A significant administrative burden could be placed on the sector if charities are obliged to collect and share tax information under a new common reporting standard, three charity bodies have warned.
The CRS is an international information standard for the automatic exchange of information and has been developed by the Organisation for Economic Cooperation and Development.
The rules, designed to prevent tax evasion, have been implemented in the UK by HM Revenue & Customs after an EU directive passed the OECD agreement into law.
But in a letter to Rob Wilson, the Minister for Civil Society, which was also sent to the three UK charity regulators and Damian Hinds, the Exchequer Secretary to the Treasury, the Association of Charitable Foundations, the Charity Finance Group and the Association of Charitable Organisations express concerns that the standard is being interpreted in a way that requires charitable funders to collect and report tax information on grant-holders.
The letter says that unlike similar CRS regimes in the US and some other European countries, charities have not been exempted from the new tax transparency rules by HMRC.
Under the CRS, some endowed charities could be regarded as "financial institutions", which the letter says will force them to collect information about their grant recipients’ tax residency and report on it in a similar way to banks and investment managers.
The letter argues that the information needed to do this is not currently collected by charities, will "require changing all grant agreements and forms to be able to include this additional information" and will make it necessary follow up with beneficiaries if they do not have the right information to hand.
While the onus is on the recipient of a grant to certify their tax status, the sanction will fall on the charity involved if the recipient fails to comply, the letter says.
There is also a risk that the requirement for tax information will "act as a barrier to people approaching charities for help" and could turn the relationship between charities and beneficiaries "into something akin to setting up a bank account", the letter says.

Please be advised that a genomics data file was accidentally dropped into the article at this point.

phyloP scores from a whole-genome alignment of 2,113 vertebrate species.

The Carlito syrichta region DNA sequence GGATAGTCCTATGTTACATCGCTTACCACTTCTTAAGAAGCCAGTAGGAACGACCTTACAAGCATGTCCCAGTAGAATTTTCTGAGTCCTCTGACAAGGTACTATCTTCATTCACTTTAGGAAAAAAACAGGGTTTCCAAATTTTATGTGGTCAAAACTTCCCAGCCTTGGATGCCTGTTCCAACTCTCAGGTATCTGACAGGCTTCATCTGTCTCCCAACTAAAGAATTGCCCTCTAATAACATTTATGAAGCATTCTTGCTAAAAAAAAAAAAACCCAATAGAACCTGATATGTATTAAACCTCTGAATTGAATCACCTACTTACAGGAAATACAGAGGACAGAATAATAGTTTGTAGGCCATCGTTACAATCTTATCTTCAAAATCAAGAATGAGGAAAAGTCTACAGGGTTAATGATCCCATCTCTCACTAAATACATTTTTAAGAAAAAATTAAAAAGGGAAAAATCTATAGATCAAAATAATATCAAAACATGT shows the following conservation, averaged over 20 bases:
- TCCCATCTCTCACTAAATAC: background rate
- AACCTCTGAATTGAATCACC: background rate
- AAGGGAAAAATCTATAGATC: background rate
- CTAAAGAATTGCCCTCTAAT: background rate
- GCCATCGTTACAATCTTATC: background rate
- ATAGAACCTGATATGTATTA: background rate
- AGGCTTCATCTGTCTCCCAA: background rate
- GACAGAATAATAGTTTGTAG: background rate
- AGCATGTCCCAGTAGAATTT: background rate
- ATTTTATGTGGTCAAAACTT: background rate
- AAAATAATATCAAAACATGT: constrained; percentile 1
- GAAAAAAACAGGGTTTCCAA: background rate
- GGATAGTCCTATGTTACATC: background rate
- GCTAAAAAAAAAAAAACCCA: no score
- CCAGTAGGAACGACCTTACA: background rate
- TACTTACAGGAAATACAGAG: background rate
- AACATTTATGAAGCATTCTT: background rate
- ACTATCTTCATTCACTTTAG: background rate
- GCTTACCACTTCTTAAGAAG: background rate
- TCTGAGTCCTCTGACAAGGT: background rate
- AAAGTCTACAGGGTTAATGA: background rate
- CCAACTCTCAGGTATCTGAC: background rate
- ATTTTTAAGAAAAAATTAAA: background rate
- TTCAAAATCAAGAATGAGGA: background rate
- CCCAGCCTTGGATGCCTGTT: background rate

It continues: "In practical terms we believe that, because charities work with hard-to-reach groups, many beneficiaries will find it difficult to provide even the most minimal self-certification demands."
The letter says that implementing the CRS will require significant resources and might be beyond the capabilities of small charitable funders.
The letter argues that unlike organisations in other affected sectors, such as banking, charities have had no time to prepare for the implementation of the CRS on 31 May 2017.
This means that charities will have to start collecting information already in advance of the implementation, the letter continues.
"The red tape burden is potentially so great, the rules so difficult to interpret and the implications so tricky in terms of human rights and data protection law, that we believe there is a very real risk that many funders will scale back grant-making for those most in need on account of a regime designed to monitor the affairs of the world’s wealthiest individuals and corporations," the letter says.
"We cannot believe that this is the government’s policy intention and urgently seek your help."